27 June 2010

A Quick Trip to Tagaytay

After a week of exasperating work, a deflated morale and a sinking feeling caused by my quarter life crisis, I couldn't be happier when Leo invited me to join a group of friends to have dinner at Tagaytay. I needed something to break the quickly developing monotony of my daily routines - I needed a breather that could at least, briefly, sweep me away from the heaviness of Manila life. The idea of a Tagaytay dinner sounded completely refreshing, that I grabbed the opportunity as swiftly as it came.

According to plan, Leo was supposed to pick me up from work at 6 yesterday (June 26), but due to the rainfall, the rendezvous time was delayed. He came over past 7 with Liza, and we drove to Makati to pick up Berns. We were only four. We then proceeded to South Super Highway - getting out at Sta. Rosa exit and going straight until, after an hour later, we arrived at Tagaytay.

We were choosing between two restaurants - either Leslie's or Josephine's; eventually we settled for Leslie's. Dad told me that food there is good, and I was curious to try it out. He had informed me that Tagaytay is known for its sweet, fresh vegetables and beef products. At Leslie's, a must try would have to be their Bulalo.

So here we were, the girls, Liza, myself and Berns posing for Leo at the bridge entrance of Leslie's

Tagaytay is famous for its breath-taking view of the Taal volcano. Although it was night time, we still had a good view of the said volcano under the clear navy gray sky. Sitting there with the cool atmosphere enveloping me, I can only wish I could be there with someone special and watch the twinkling dots of electrical lights play at the bottom of the cliff, watch the blurry silhouette of the Taal volcano at a distance as the moon quietly floats above bringing a shy, mystical illumination of everything it's light touches.

Oddly, the photo below made me think of B.o.B's song, Airplanes.

"Can we pretend that airplanes
In the night sky
Are like shooting stars
I could really use a wish right now"


I could really use a wish right now. But that curve wasn't a shooting star nor was it an airplane. It was a moth.

The moths were crazy that night. As the photo below illustrates, the moths crowded together where there is light (usually happens after a rain, they say). And although in the picture, they may appear like snow falling in the background, I honestly don't think they added anything positive to the eating ambiance. I'll explain this later.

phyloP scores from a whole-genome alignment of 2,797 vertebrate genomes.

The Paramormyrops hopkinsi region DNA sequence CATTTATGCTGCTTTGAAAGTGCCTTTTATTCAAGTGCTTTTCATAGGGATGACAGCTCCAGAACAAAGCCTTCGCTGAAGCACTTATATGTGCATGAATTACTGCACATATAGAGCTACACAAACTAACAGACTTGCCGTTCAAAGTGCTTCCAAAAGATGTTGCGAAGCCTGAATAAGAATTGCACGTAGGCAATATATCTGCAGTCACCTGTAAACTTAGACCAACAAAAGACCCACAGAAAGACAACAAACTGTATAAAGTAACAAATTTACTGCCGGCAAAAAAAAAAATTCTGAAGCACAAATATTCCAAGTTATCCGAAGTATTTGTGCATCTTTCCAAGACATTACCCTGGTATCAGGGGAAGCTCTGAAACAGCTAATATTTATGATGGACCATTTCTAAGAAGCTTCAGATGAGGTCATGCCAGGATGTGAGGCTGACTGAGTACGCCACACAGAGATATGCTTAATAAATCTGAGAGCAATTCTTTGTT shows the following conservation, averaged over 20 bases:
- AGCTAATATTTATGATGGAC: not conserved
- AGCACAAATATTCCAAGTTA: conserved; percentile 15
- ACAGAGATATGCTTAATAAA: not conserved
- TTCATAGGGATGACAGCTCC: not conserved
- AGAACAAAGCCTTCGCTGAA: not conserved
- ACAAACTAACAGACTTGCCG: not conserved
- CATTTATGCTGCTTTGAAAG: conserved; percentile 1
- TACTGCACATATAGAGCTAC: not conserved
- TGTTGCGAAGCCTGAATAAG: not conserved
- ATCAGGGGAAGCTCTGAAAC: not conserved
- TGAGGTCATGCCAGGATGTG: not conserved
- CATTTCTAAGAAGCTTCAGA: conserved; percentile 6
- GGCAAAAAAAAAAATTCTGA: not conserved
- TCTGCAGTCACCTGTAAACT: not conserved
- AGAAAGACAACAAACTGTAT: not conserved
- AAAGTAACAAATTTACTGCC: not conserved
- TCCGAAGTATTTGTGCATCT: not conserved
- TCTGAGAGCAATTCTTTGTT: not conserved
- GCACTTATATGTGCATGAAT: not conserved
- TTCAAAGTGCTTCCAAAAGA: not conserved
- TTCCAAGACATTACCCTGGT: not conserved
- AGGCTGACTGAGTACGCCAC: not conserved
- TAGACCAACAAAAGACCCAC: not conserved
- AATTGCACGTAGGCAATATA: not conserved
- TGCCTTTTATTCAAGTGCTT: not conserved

Leslie's closed the lights inside the mess hall, the only ones left open were those outside. I grabbed the chance and borrowed Leo's DSLR to take photos of the insects. I haven't used a DSLR in quite a while and I'm sure my camera know hows have already rusted - but I'm glad to have taken the photos below, they're quite interesting. With a slow shutter speed, the motion blur dance of the moths registered nicely resembling light feathers floating against a dark blue backdrop.




Beautiful as they may seem in the photos above, they are quite disgusting to look at against an unromantic backdrop, as can be seen in the photo below. There was a yellow bucket filled with water, apparently to lure the moths and drown them.
Flowers? Look again. It's like a heap of drowned moth corpses and dismembered wings floating around. Disgusting.

Disregarding the moths, the food at Leslie's were Pinoy favorites ranging from sisig, barbecues, crispy pata and many others. Our group decided to go unhealthy and got Leslie's Bulalo, an order of Lechon Kawali, Tuna Sisig and Pinakbet. Apparently, I was the most unhealthy of all, relishing on the beef and pork fats of our orders - and not touching any of the vegetables. The luxury of being young. Below are our photos enjoying our food.



What I loved most was that we can keep having our soup refilled, and we did that a couple of times - even had it changed because a few departed moths have crashed into our soup, swimming aimlessly like meat fat on the warm yummy soup. Death by bulalo. A few moths have also drowned in our drinking waters, or have landed briefly on our plates - to our great dismay.

The highlight of our evening was seeing ex-actor and newly elected Quezon City mayor, Herbert Bautista across the table. It took a while for us to gather our thoughts if a photo with him would be worth it, and with a good flip of a coin whether we should go through it, I took the initiative of asking him for a photograph - and kindly, he obliged us.

We all look the same, he said. I'm not really sure what he meant by that.

After dinner, we headed to Starbucks for a good warm drink before heading back to Manila. Of course, if you've been to a Starbucks store, you've generally seen them all - so there is nothing very unusual with their branch here. It always has been about the company you're with that matters anyway.
Heading back to the parking lot, a glorious white moon hung above us and we found it absolutely imperative to have a quick photo session with the backdrop. You don't get to see that in Manila often.
We arrived in Manila at 2.30 in the morning, everyone a bit tired from the outing. I felt fulfilled though. A long pending Tagaytay trip in my to-do list can now be canceled off. Looking forward to the next adventure.

Photos were taken using Leo's SLR camera, and grabbed from his Tagaytay trip album.

2 comments:

Leo said...

Wow, very well narrated... We should try this tagaytay food trip again without those moths lolz =)

Kwagoo said...

Thanks Leo. I hope I didn't leave anything out.

Haha.. We shall see if we can have a take 2 :) Hopefully with more participants LOL